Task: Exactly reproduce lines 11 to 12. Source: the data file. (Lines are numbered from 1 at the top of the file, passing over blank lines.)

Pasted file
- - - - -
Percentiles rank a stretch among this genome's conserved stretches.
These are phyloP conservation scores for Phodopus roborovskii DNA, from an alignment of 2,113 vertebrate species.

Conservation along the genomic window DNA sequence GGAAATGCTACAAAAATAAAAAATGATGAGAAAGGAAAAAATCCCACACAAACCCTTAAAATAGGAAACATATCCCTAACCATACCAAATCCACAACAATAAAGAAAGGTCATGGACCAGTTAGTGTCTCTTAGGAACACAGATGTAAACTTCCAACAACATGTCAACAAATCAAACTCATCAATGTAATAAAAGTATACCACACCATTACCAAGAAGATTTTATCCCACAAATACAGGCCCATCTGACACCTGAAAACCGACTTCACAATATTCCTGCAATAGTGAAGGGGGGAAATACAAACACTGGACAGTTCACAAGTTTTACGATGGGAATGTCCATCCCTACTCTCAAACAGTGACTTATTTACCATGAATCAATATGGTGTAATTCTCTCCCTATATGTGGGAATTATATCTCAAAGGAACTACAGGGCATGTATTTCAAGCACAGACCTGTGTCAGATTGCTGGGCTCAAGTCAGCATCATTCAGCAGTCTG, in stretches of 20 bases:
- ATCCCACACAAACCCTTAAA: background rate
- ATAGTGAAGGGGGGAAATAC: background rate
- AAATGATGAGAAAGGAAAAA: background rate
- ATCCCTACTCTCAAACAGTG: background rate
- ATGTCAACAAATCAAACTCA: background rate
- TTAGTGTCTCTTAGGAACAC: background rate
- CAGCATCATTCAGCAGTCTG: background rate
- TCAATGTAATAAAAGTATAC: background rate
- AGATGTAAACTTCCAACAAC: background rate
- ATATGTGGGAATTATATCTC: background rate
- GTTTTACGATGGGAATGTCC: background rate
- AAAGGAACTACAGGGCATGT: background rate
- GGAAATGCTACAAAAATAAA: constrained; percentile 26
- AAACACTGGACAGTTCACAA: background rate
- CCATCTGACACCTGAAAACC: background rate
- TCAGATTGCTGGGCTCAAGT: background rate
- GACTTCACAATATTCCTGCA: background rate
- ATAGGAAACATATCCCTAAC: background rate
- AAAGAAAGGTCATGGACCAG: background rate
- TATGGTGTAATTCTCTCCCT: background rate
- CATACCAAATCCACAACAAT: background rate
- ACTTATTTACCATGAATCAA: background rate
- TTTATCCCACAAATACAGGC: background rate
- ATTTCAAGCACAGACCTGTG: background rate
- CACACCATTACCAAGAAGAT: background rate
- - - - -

- TCAATGTAATAAAAGTATAC: background rate
- AGATGTAAACTTCCAACAAC: background rate